Viroshen Chetty (1972 - ) was born in Durban. He works in community media as a writer, editor, publisher, documentary filmmaker, video advocacy trainer, graphic designer and concept creator. He is also a former editor of the Chatsworth Sun (Caxton).
Chetty serves on the Board of the Monty Naicker Commemoration Committee (Monacc) through which he has helped develop the permanent photographic exhibition, “South Africa in the Making”, located at the Moses Mabhida Stadium.
He is the co-author of The Tao of Leadability with Bob Dilrajh and Legends of the Tide with Neelan Govender. The latter is a coffee-table book about the Seine-netters and the roots of the Durban fishing industry.
Legends of the Tide was launched at the Aryan Benevolent Home in 2014 and has received a positive reception. Rasvanth Chunylall described the book as a “beautifully illustrated guide” and applauded the efforts of the writers in “documenting [a] vibrant yet sadly forgotten community who deserve to be celebrated for their contributions to our province (Kwazulu-Natal)”. A review on Times Live congratulated Chetty and Govender for “painstakingly accumulating artefacts and anecdotes, bringing them together so comprehensively and telling this story, not only for posterity, but to serve as an inspiration for the generations that follow”. Legends of the Tide gained further exposure when The Post, a local newspaper, ran a series of extracts from the book during the year of its release.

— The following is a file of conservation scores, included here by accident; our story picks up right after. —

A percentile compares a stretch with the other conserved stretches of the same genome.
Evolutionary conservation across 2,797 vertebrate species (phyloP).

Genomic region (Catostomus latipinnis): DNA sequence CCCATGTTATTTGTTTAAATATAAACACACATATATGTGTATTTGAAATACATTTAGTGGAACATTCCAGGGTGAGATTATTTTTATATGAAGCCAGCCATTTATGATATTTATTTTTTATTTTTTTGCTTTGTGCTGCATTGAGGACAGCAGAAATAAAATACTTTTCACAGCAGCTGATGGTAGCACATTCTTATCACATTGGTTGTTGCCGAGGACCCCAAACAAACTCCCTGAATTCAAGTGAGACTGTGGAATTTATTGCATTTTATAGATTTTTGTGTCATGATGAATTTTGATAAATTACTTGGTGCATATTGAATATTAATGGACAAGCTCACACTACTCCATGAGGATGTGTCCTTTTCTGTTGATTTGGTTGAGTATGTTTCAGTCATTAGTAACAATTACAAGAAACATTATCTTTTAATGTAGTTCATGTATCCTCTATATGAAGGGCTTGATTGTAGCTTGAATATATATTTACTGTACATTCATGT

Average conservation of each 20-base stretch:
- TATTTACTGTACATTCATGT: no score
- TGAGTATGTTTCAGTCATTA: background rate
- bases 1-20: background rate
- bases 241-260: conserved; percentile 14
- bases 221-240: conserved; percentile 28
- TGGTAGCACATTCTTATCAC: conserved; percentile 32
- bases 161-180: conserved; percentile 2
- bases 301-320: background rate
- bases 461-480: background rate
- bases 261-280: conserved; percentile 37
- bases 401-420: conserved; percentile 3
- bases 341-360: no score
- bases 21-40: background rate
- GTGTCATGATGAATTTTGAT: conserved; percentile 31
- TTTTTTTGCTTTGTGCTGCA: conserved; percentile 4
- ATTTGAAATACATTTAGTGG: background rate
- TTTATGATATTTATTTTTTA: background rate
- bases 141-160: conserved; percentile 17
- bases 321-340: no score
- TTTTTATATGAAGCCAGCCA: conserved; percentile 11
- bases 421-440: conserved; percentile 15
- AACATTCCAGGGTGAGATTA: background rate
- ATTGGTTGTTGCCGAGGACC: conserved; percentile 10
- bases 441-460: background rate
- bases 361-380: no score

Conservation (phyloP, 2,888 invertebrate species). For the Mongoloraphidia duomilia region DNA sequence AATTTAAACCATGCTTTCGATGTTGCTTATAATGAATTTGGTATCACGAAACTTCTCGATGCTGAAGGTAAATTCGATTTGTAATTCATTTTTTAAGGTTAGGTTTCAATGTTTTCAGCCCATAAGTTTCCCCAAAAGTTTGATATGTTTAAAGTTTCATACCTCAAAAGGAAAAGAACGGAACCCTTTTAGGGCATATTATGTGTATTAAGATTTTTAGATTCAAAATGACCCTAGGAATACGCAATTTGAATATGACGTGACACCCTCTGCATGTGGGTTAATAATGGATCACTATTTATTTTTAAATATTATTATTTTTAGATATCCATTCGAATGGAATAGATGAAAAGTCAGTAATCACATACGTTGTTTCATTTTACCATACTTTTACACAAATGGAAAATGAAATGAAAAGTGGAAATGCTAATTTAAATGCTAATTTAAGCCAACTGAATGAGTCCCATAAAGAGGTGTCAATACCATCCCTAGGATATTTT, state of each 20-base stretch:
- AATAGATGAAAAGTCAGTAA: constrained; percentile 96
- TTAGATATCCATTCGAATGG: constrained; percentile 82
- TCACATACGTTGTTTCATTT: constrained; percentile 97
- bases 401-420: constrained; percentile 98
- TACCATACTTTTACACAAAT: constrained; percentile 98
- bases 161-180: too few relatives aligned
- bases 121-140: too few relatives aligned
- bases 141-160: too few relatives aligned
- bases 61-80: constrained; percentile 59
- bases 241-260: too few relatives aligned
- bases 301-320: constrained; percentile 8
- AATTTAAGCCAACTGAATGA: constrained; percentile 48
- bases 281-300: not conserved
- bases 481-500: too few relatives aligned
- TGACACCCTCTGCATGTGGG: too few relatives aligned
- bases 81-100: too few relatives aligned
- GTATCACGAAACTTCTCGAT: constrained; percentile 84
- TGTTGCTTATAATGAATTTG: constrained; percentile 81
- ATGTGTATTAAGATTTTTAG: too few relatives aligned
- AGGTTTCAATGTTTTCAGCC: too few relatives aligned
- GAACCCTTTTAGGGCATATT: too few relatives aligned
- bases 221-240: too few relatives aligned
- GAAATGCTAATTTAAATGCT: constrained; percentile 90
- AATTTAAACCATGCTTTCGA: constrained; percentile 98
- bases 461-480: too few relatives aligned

In terms of his hobbies, Chetty enjoys trail hiking and poetry. He is currently working on innovative ways to stimulate curiosity and has developed numerous games and stories around this. In 2016, he launched a collectible card game, "Mind=Blown - the curious card game" to stimulate curiosity in science, technology, engineering, arts and maths. The game is currently being rolled out to grades 4-9 learners in the eThekwini area and is available at participating schools and selected retail stores.
Excerpt from Legends of the Tide (2014:17):
The Umgeni River in flood is as large as a python and as fast as a viper. It swallows everything: dogs and chickens, carts and carriages, goat sheds and goats too. Time and again the river slammed against the massive concrete pillars of the Connaught and Railway Bridges, which spanned the Umgeni Valley just before the Springfield Flats area. Wave after wave, the Umgeni dumped its dinner of shredded trees, corrugated iron sheets and carcasses. A wall of death and debris dammed up the river.
That fateful night in 1917, as the Indian farmers slept peacefully, the river roared and raged on the other side of the dammed up bridges. And then… the ‘indestructible pillars’ cracked. The river pounded through the collapsing Railway Bridge. A wall of water, thick with debris, came down on Tin Town.
People awoke to the crashing sound of their world caving in. The river swept into their homes and snatched everything in its deadly jaws. The tin houses shredded like paper in the brute force of the current.
2014. Legends of the Tide: roots of the Durban fishing industry. Durban: Rebel Rabble.
Co-authored with Neelan Govender.